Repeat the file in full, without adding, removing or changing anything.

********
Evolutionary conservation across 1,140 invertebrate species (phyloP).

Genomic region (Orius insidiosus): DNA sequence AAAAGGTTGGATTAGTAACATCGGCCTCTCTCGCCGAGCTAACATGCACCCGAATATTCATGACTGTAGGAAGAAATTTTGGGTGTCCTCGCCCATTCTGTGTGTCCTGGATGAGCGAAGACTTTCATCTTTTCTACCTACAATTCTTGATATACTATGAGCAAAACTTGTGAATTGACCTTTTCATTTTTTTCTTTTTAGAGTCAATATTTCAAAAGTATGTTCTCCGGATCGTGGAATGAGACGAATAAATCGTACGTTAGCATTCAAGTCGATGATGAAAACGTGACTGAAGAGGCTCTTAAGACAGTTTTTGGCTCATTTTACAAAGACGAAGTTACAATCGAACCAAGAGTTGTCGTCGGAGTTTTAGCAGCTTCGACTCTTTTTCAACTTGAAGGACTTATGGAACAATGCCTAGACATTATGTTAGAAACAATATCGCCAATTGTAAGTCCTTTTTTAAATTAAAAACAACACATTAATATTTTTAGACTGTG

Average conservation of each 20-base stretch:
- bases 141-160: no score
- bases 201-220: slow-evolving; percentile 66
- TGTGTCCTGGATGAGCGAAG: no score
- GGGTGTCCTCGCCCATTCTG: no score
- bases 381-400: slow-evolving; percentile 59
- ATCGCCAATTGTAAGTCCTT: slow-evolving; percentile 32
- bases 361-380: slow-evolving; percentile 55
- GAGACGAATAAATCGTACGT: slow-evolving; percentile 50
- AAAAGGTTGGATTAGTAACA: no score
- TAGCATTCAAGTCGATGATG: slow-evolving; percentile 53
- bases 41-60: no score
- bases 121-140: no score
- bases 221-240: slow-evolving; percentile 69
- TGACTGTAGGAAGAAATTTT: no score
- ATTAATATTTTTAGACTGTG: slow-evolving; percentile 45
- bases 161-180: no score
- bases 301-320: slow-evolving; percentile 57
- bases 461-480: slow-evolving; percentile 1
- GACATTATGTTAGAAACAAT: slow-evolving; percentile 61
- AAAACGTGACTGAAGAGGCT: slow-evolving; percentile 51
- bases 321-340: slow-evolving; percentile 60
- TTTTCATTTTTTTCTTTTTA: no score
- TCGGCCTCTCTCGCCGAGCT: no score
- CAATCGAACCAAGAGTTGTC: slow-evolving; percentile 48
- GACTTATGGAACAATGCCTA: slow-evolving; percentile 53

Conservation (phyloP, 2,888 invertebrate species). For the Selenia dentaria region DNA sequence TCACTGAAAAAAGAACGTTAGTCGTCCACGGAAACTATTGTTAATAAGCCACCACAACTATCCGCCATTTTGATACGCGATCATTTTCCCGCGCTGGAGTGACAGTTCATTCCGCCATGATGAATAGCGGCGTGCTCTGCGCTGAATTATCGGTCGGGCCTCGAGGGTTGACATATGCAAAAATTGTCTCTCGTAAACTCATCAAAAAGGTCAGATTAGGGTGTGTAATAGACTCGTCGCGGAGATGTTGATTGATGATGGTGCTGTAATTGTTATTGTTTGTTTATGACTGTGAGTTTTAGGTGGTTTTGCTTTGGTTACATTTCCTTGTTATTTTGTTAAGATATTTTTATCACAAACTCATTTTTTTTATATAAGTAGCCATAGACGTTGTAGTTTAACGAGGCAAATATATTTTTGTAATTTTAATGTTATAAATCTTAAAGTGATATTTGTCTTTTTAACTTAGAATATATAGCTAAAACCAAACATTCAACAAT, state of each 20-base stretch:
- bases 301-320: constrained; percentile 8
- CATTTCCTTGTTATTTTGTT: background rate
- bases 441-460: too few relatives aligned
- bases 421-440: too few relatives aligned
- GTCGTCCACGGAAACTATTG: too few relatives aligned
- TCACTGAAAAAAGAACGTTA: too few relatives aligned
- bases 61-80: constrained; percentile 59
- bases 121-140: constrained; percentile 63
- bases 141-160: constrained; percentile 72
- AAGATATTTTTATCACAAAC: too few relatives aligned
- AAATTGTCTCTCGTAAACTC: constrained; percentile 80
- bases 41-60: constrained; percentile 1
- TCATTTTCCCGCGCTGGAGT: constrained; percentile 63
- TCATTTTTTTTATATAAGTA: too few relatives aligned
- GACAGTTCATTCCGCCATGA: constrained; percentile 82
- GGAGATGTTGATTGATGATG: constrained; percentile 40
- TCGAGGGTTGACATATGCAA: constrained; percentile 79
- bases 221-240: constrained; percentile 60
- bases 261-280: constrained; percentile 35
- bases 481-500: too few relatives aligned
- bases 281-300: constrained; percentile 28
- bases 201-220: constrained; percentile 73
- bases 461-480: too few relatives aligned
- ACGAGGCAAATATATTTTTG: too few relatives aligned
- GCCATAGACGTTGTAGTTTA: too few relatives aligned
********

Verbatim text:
Evolutionary conservation across 1,140 invertebrate species (phyloP).

Genomic region (Orius insidiosus): DNA sequence AAAAGGTTGGATTAGTAACATCGGCCTCTCTCGCCGAGCTAACATGCACCCGAATATTCATGACTGTAGGAAGAAATTTTGGGTGTCCTCGCCCATTCTGTGTGTCCTGGATGAGCGAAGACTTTCATCTTTTCTACCTACAATTCTTGATATACTATGAGCAAAACTTGTGAATTGACCTTTTCATTTTTTTCTTTTTAGAGTCAATATTTCAAAAGTATGTTCTCCGGATCGTGGAATGAGACGAATAAATCGTACGTTAGCATTCAAGTCGATGATGAAAACGTGACTGAAGAGGCTCTTAAGACAGTTTTTGGCTCATTTTACAAAGACGAAGTTACAATCGAACCAAGAGTTGTCGTCGGAGTTTTAGCAGCTTCGACTCTTTTTCAACTTGAAGGACTTATGGAACAATGCCTAGACATTATGTTAGAAACAATATCGCCAATTGTAAGTCCTTTTTTAAATTAAAAACAACACATTAATATTTTTAGACTGTG

Average conservation of each 20-base stretch:
- bases 141-160: no score
- bases 201-220: slow-evolving; percentile 66
- TGTGTCCTGGATGAGCGAAG: no score
- GGGTGTCCTCGCCCATTCTG: no score
- bases 381-400: slow-evolving; percentile 59
- ATCGCCAATTGTAAGTCCTT: slow-evolving; percentile 32
- bases 361-380: slow-evolving; percentile 55
- GAGACGAATAAATCGTACGT: slow-evolving; percentile 50
- AAAAGGTTGGATTAGTAACA: no score
- TAGCATTCAAGTCGATGATG: slow-evolving; percentile 53
- bases 41-60: no score
- bases 121-140: no score
- bases 221-240: slow-evolving; percentile 69
- TGACTGTAGGAAGAAATTTT: no score
- ATTAATATTTTTAGACTGTG: slow-evolving; percentile 45
- bases 161-180: no score
- bases 301-320: slow-evolving; percentile 57
- bases 461-480: slow-evolving; percentile 1
- GACATTATGTTAGAAACAAT: slow-evolving; percentile 61
- AAAACGTGACTGAAGAGGCT: slow-evolving; percentile 51
- bases 321-340: slow-evolving; percentile 60
- TTTTCATTTTTTTCTTTTTA: no score
- TCGGCCTCTCTCGCCGAGCT: no score
- CAATCGAACCAAGAGTTGTC: slow-evolving; percentile 48
- GACTTATGGAACAATGCCTA: slow-evolving; percentile 53

Conservation (phyloP, 2,888 invertebrate species). For the Selenia dentaria region DNA sequence TCACTGAAAAAAGAACGTTAGTCGTCCACGGAAACTATTGTTAATAAGCCACCACAACTATCCGCCATTTTGATACGCGATCATTTTCCCGCGCTGGAGTGACAGTTCATTCCGCCATGATGAATAGCGGCGTGCTCTGCGCTGAATTATCGGTCGGGCCTCGAGGGTTGACATATGCAAAAATTGTCTCTCGTAAACTCATCAAAAAGGTCAGATTAGGGTGTGTAATAGACTCGTCGCGGAGATGTTGATTGATGATGGTGCTGTAATTGTTATTGTTTGTTTATGACTGTGAGTTTTAGGTGGTTTTGCTTTGGTTACATTTCCTTGTTATTTTGTTAAGATATTTTTATCACAAACTCATTTTTTTTATATAAGTAGCCATAGACGTTGTAGTTTAACGAGGCAAATATATTTTTGTAATTTTAATGTTATAAATCTTAAAGTGATATTTGTCTTTTTAACTTAGAATATATAGCTAAAACCAAACATTCAACAAT, state of each 20-base stretch:
- bases 301-320: constrained; percentile 8
- CATTTCCTTGTTATTTTGTT: background rate
- bases 441-460: too few relatives aligned
- bases 421-440: too few relatives aligned
- GTCGTCCACGGAAACTATTG: too few relatives aligned
- TCACTGAAAAAAGAACGTTA: too few relatives aligned
- bases 61-80: constrained; percentile 59
- bases 121-140: constrained; percentile 63
- bases 141-160: constrained; percentile 72
- AAGATATTTTTATCACAAAC: too few relatives aligned
- AAATTGTCTCTCGTAAACTC: constrained; percentile 80
- bases 41-60: constrained; percentile 1
- TCATTTTCCCGCGCTGGAGT: constrained; percentile 63
- TCATTTTTTTTATATAAGTA: too few relatives aligned
- GACAGTTCATTCCGCCATGA: constrained; percentile 82
- GGAGATGTTGATTGATGATG: constrained; percentile 40
- TCGAGGGTTGACATATGCAA: constrained; percentile 79
- bases 221-240: constrained; percentile 60
- bases 261-280: constrained; percentile 35
- bases 481-500: too few relatives aligned
- bases 281-300: constrained; percentile 28
- bases 201-220: constrained; percentile 73
- bases 461-480: too few relatives aligned
- ACGAGGCAAATATATTTTTG: too few relatives aligned
- GCCATAGACGTTGTAGTTTA: too few relatives aligned